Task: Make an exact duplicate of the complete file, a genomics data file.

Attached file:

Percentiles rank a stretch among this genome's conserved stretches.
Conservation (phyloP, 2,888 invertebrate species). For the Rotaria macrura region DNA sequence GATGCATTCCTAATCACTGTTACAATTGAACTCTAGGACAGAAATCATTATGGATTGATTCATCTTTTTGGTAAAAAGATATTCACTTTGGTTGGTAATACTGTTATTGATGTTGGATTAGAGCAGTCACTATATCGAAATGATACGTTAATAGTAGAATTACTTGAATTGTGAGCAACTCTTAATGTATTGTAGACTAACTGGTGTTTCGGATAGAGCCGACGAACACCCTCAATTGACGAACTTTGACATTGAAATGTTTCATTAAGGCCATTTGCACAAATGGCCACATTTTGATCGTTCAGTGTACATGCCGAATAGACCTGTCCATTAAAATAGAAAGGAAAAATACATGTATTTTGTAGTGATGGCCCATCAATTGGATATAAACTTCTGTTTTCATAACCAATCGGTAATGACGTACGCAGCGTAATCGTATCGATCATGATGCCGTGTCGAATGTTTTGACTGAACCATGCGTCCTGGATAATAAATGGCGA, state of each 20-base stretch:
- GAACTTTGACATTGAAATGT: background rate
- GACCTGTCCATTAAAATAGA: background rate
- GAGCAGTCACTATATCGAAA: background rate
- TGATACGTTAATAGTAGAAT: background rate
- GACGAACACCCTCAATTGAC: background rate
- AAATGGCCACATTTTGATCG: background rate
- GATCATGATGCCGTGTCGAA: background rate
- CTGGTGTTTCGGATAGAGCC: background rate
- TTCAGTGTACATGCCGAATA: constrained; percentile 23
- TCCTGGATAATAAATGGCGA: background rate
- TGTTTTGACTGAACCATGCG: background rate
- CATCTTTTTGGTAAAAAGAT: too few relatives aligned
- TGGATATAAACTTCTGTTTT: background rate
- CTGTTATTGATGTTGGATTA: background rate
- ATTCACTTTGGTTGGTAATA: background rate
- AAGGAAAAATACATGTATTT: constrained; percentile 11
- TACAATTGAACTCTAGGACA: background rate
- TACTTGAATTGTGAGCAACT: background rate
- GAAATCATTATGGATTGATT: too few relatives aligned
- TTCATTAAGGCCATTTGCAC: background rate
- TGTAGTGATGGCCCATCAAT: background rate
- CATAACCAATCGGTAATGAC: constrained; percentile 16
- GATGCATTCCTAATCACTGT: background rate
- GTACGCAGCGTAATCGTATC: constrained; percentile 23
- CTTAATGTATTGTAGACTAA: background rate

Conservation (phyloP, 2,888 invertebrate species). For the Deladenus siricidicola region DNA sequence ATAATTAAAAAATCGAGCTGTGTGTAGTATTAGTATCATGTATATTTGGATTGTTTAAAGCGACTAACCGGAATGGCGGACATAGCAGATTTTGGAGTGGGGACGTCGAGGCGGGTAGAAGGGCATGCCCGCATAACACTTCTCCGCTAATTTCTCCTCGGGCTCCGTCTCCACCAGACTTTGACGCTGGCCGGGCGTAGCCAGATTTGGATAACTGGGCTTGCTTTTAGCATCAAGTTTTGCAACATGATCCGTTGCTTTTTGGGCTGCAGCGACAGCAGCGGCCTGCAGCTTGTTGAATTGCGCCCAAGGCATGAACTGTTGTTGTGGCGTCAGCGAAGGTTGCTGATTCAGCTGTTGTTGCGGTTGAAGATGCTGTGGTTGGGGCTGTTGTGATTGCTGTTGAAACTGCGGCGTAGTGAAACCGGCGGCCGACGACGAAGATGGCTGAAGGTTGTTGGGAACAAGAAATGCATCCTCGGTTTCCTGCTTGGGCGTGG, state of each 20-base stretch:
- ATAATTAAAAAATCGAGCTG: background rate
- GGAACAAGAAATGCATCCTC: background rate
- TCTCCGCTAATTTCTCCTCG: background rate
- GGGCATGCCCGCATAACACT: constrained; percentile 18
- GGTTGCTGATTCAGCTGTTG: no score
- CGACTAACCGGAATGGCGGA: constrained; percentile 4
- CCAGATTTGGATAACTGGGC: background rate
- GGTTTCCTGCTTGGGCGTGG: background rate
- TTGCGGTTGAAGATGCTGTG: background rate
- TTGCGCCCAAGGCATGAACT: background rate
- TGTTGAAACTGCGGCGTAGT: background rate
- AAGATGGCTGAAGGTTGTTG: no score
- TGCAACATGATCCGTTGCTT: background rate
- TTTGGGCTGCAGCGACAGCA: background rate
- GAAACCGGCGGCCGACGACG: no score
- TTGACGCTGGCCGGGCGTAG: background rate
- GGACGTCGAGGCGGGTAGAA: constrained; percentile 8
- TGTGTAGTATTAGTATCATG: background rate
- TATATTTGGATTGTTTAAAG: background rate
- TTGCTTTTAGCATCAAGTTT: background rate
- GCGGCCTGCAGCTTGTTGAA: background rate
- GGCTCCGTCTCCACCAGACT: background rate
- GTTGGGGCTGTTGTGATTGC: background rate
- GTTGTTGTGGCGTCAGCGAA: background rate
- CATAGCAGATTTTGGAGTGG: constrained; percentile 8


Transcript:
Percentiles rank a stretch among this genome's conserved stretches.
Conservation (phyloP, 2,888 invertebrate species). For the Rotaria macrura region DNA sequence GATGCATTCCTAATCACTGTTACAATTGAACTCTAGGACAGAAATCATTATGGATTGATTCATCTTTTTGGTAAAAAGATATTCACTTTGGTTGGTAATACTGTTATTGATGTTGGATTAGAGCAGTCACTATATCGAAATGATACGTTAATAGTAGAATTACTTGAATTGTGAGCAACTCTTAATGTATTGTAGACTAACTGGTGTTTCGGATAGAGCCGACGAACACCCTCAATTGACGAACTTTGACATTGAAATGTTTCATTAAGGCCATTTGCACAAATGGCCACATTTTGATCGTTCAGTGTACATGCCGAATAGACCTGTCCATTAAAATAGAAAGGAAAAATACATGTATTTTGTAGTGATGGCCCATCAATTGGATATAAACTTCTGTTTTCATAACCAATCGGTAATGACGTACGCAGCGTAATCGTATCGATCATGATGCCGTGTCGAATGTTTTGACTGAACCATGCGTCCTGGATAATAAATGGCGA, state of each 20-base stretch:
- GAACTTTGACATTGAAATGT: background rate
- GACCTGTCCATTAAAATAGA: background rate
- GAGCAGTCACTATATCGAAA: background rate
- TGATACGTTAATAGTAGAAT: background rate
- GACGAACACCCTCAATTGAC: background rate
- AAATGGCCACATTTTGATCG: background rate
- GATCATGATGCCGTGTCGAA: background rate
- CTGGTGTTTCGGATAGAGCC: background rate
- TTCAGTGTACATGCCGAATA: constrained; percentile 23
- TCCTGGATAATAAATGGCGA: background rate
- TGTTTTGACTGAACCATGCG: background rate
- CATCTTTTTGGTAAAAAGAT: too few relatives aligned
- TGGATATAAACTTCTGTTTT: background rate
- CTGTTATTGATGTTGGATTA: background rate
- ATTCACTTTGGTTGGTAATA: background rate
- AAGGAAAAATACATGTATTT: constrained; percentile 11
- TACAATTGAACTCTAGGACA: background rate
- TACTTGAATTGTGAGCAACT: background rate
- GAAATCATTATGGATTGATT: too few relatives aligned
- TTCATTAAGGCCATTTGCAC: background rate
- TGTAGTGATGGCCCATCAAT: background rate
- CATAACCAATCGGTAATGAC: constrained; percentile 16
- GATGCATTCCTAATCACTGT: background rate
- GTACGCAGCGTAATCGTATC: constrained; percentile 23
- CTTAATGTATTGTAGACTAA: background rate

Conservation (phyloP, 2,888 invertebrate species). For the Deladenus siricidicola region DNA sequence ATAATTAAAAAATCGAGCTGTGTGTAGTATTAGTATCATGTATATTTGGATTGTTTAAAGCGACTAACCGGAATGGCGGACATAGCAGATTTTGGAGTGGGGACGTCGAGGCGGGTAGAAGGGCATGCCCGCATAACACTTCTCCGCTAATTTCTCCTCGGGCTCCGTCTCCACCAGACTTTGACGCTGGCCGGGCGTAGCCAGATTTGGATAACTGGGCTTGCTTTTAGCATCAAGTTTTGCAACATGATCCGTTGCTTTTTGGGCTGCAGCGACAGCAGCGGCCTGCAGCTTGTTGAATTGCGCCCAAGGCATGAACTGTTGTTGTGGCGTCAGCGAAGGTTGCTGATTCAGCTGTTGTTGCGGTTGAAGATGCTGTGGTTGGGGCTGTTGTGATTGCTGTTGAAACTGCGGCGTAGTGAAACCGGCGGCCGACGACGAAGATGGCTGAAGGTTGTTGGGAACAAGAAATGCATCCTCGGTTTCCTGCTTGGGCGTGG, state of each 20-base stretch:
- ATAATTAAAAAATCGAGCTG: background rate
- GGAACAAGAAATGCATCCTC: background rate
- TCTCCGCTAATTTCTCCTCG: background rate
- GGGCATGCCCGCATAACACT: constrained; percentile 18
- GGTTGCTGATTCAGCTGTTG: no score
- CGACTAACCGGAATGGCGGA: constrained; percentile 4
- CCAGATTTGGATAACTGGGC: background rate
- GGTTTCCTGCTTGGGCGTGG: background rate
- TTGCGGTTGAAGATGCTGTG: background rate
- TTGCGCCCAAGGCATGAACT: background rate
- TGTTGAAACTGCGGCGTAGT: background rate
- AAGATGGCTGAAGGTTGTTG: no score
- TGCAACATGATCCGTTGCTT: background rate
- TTTGGGCTGCAGCGACAGCA: background rate
- GAAACCGGCGGCCGACGACG: no score
- TTGACGCTGGCCGGGCGTAG: background rate
- GGACGTCGAGGCGGGTAGAA: constrained; percentile 8
- TGTGTAGTATTAGTATCATG: background rate
- TATATTTGGATTGTTTAAAG: background rate
- TTGCTTTTAGCATCAAGTTT: background rate
- GCGGCCTGCAGCTTGTTGAA: background rate
- GGCTCCGTCTCCACCAGACT: background rate
- GTTGGGGCTGTTGTGATTGC: background rate
- GTTGTTGTGGCGTCAGCGAA: background rate
- CATAGCAGATTTTGGAGTGG: constrained; percentile 8